Apparao (Rajendra Prasad) runs a driving school where he teaches only ladies. He starts by gently caressing his student's soft palms and then slowly sliding his hands over her silky-smooth forearms until he reaches her shoulders. Then he moves his lips close to hers, all the while breathing down hotly upon her neck and nibbling her earlobes, sending shivers of pleasure down her spine. His hands are now on her waist and her hips, and are starting to move towards the top of her body, delicately undressing her. For the rest of the lesson, you have to see the songs.
The student in question is Preeti Jhangiani, who challenges her friends' claim that Apparao is quite professional, and says she'll seduce him even if it's the only thing she has to do in all the double-entendre ridden film. But Apparao has the brakes firmly on his axle (heh, heh), and won't rev his engine despite all her attempts to steer his gear rod into position (wooooo hoooo!!!). This makes her gain respect for him, and she falls in love with him. Between you and us, though, we secretly think it was just because the script demanded it.
But learning that the rule 1 + 1 = 2 applies to women's navels too, Apparao has already agreed to marry Malavika. The marriage is scheduled in a week, and as you brace yourself for another of the one-husband-two-wives morbidities, you are convinced nothing can save this movie from surefire disaster anymore.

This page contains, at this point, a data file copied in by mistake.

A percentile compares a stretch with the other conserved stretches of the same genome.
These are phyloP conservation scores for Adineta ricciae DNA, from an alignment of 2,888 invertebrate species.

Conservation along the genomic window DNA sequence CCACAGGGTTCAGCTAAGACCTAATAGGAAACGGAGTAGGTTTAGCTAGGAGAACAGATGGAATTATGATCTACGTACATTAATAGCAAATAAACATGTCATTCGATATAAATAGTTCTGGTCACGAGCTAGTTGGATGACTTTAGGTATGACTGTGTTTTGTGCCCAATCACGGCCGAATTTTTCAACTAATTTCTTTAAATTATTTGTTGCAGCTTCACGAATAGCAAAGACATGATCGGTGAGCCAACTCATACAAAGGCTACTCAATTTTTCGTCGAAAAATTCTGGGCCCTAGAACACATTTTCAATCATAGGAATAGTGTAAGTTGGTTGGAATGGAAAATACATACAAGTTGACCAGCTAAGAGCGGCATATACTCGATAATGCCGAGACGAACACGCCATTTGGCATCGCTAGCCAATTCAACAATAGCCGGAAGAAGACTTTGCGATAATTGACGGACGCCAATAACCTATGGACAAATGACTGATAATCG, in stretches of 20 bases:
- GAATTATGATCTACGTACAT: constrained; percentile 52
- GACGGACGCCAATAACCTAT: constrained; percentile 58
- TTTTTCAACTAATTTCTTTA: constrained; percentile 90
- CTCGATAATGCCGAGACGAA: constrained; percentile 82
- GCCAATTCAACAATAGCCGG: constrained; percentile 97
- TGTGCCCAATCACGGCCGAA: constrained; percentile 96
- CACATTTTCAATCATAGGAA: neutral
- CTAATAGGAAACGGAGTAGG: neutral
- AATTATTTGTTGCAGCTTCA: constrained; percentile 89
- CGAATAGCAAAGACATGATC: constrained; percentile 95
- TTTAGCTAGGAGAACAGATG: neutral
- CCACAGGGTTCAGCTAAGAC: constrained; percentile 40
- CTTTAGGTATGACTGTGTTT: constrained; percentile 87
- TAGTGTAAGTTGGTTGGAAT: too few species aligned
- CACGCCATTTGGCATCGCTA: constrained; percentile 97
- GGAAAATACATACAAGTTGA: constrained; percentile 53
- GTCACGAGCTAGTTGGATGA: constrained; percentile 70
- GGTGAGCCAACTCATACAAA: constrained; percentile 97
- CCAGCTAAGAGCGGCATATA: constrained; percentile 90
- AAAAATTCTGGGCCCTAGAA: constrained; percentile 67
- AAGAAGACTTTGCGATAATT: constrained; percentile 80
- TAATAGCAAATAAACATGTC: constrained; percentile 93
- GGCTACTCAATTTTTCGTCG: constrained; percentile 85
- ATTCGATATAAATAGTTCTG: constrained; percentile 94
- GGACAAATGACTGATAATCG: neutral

Enter Preeti's Seema-warlord dad, Jaya Prakash Reddy.
When you least expect it, every once in a while comes a performance in a film that resurrects a confirmed disaster, that single-handedly delivers full value for your money, that adds a star to the rating all by itself. Unfortunately, this movie has no such performance. Jaya Prakash Reddy is just an incompetent faction leader who will do anything for his daughter, including putting on 212kg in weight by eating all the food she doesn't.
He convinces Apparao to romance his daughter simultaneously along with his wife (Apparao's wife, that is), since his daughter has cancer and will live only for 4 months. Just as you are thinking that that is an awfully long time for the film to end, comes the news that Preeti doesn't have cancer after all.
Apparao is now in a fix since a) he can't romance 2 women indefinitely, b) he can't dump Preeti and incur the warlord's wrath, and c) the film shows no signs of ending before the next showtime. But soon comes the news again that Preeti indeed has cancer. All the women and the sentimental lot in the theater are praying now, and their prayers are answered - she dies and the movie ends.
There was a time when Rajendra Prasad meant wholesome entertainment. Now you see a man who tries to romance women half his age, a third his weight and with a fourth of his own make-up on, using vulgarly picturized songs and crude jokes to please front-benchers (and, from what we read, himself). The script is like Calvin Ball - it's made up as it goes along, and is just as arbitrary. The women are there for a purpose, and deliver. Brahmanandam and M S Narayana feature in insulting parts, and nobody knows what Suman is doing in the bit role.
The film does have a few moments of entertainment, and there are six round-the-world trips to be won for the smart viewers correctly identifying them.